On Sunday, February 7, my own sermon reached me, as I preached on the disciplined Christian life compared to the disciplined life of an athlete in 1 Corinthians 9:24-27. It was during my own sermon that had an epiphany about the concept of discipline. I haven't had a bad relationship with discipline in my life, but I have questioned its application. I led a disciplined life as a baseball player for several years and as a student in college (at least most of my last 2 years in college). That discipline reflected choice on my part. I also cringe at the concept of discipline because it is often used as a guise for abusive and controlling behavior by a person of power. I am also in the midst of a learning process about the relationship between discipline and parenting. I am thankful that my parents stuck to their values and gave discipline in a way that inspired growth in me. My parents were not and are not infallible, but they raised me in a way that I am able to respect boundaries and understand those boundaries as a blessing and opportunity for growth.
Discipline is an important concept for a Christian, particularly in the 40 days of Lent. Lent is a time to cultivate the life of faith in Christ so that that life can bear fruit in one's own life and in serving the neighbor. Cultivation takes discipline. What has tormented me about Lent in my 12 years as a pastor is that discipline has been forced on me to the extent that I have taken on the disciplines of a particular congregation. These disciplines are not of my own choosing. Not to mention gearing up for two sets of sermons and worship services in a week is draining and exhausting. I find myself getting cranky and irritable during the time before Easter that was originally designed to prepare and welcome new converts to faith in Christ. I desire for Lent to be an opportunity for people rather than a burden. But then again, discipline is not easy. Forty days is not a random choice of number, but reminiscent of a period of testing and reflection, as with Jesus or Noah. If we move easily toward discipline, that might also be a little dangerous. Discipline has to be related to a goal, and the goal is to live joyously in Jesus Christ. Learning, connecting, praying, and serving.
My discipline for this Lenten season is approached with some trepidation. First, I don't like the word journey. I find it an overused word that has lost its meaning, and even sounds a little flaky. Second, Lent makes me a little cranky. Third, I'm still sorting out my relationship with discipline.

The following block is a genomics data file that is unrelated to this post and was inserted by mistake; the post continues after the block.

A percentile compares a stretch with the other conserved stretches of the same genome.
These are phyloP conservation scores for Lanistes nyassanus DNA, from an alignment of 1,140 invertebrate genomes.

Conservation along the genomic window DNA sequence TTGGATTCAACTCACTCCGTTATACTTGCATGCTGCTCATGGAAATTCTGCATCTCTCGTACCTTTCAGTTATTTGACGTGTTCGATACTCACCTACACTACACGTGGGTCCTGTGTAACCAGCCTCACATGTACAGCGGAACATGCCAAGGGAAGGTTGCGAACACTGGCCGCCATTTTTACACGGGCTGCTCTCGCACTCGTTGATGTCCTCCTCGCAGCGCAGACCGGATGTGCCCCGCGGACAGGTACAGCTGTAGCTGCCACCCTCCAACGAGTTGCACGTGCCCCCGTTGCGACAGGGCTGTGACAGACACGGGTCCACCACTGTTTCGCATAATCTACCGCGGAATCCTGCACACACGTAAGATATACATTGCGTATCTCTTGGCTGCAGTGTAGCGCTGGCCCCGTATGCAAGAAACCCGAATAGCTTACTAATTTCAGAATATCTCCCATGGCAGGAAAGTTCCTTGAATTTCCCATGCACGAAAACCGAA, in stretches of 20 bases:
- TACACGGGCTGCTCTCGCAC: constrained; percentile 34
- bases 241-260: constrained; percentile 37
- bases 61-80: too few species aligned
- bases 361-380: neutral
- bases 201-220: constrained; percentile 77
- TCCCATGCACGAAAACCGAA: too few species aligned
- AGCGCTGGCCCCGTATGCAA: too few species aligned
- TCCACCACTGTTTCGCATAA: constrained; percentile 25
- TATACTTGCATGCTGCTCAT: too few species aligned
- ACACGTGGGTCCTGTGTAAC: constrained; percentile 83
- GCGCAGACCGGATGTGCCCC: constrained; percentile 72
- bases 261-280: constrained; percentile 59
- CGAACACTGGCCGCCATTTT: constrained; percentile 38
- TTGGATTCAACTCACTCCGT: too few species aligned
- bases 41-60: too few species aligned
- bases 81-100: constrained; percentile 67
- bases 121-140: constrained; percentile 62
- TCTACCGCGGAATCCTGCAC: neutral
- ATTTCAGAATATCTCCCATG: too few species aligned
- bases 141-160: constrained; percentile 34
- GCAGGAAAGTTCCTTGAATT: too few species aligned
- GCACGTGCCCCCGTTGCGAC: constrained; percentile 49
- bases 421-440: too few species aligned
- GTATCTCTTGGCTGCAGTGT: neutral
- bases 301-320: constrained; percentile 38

I chose the aforementioned book because I'm always curious about what it means to be a Lutheran Christian in these days when denominational affiliations are so fluid. I don't have the answers about what it means to be Lutheran, and I am highly suspicious of people who proclaim to be resolutely certain about Lutheran Christian identity. I have made vows in the Lutheran Christian tradition in my ordination, and I can also learn from Luther as an influential person in world history, a faithful (but by no means perfect), Christian, and a wise theologian/biblical scholar.
You are invited to join me in reading the Augsburg Books "40-Day Journey With Martin Luther" and joining in the discussion of reflections for journal writing. It is part of my discipline to pray, reflect and learn from and with a great teacher. Discipline is intended to be an opportunity, not a burden. Discipline is challenging, yet applied faithfully can reap a great harvest.
Questions for day 1:
Describe your present practice of prayer:
My most present effective method of prayer is setting aside a time during morning exercise. It's about the only time I have where I do not experience an interruption. Movement inspires blood flow, which not only relaxes me, but also gives my brain the blood and oxygen it needs for thought. I give thanks for God's work in the world and in my life. I give thanks for particular people in my life. I ask for guidance for the day and the days ahead. I pray for people who are hurting. I ask for forgiveness. I sometimes listen to music when I do this, most recently, I have Taize music on my iPod. After a time of prayer during running or walking, then I shuffle the music and see what prayerful thoughts arise.
What do I want to learn about the life of faith as I begin these 40 days?
I want to learn more about the faith of the person whose life and work was foundational for the tradition to which I ascribe. I am not looking to duplicate Luther's practices or faith necessarily, but I do want to spend time with him as a teacher of the faith. I hope to have my faith challenged. In all of this discipline activity that I may see the love, mercy and work of God in Christ.
Today, the writing from Luther implicitly speaking of discipline as dodging distractions, for they make us joyless in prayer. The biblical reference has some warrior imagery (Ephesians 6:17), that makes me cringe. However, the point is not to go to war literally, but have perseverance in dodging distractions that take the joy out of a relationship with God.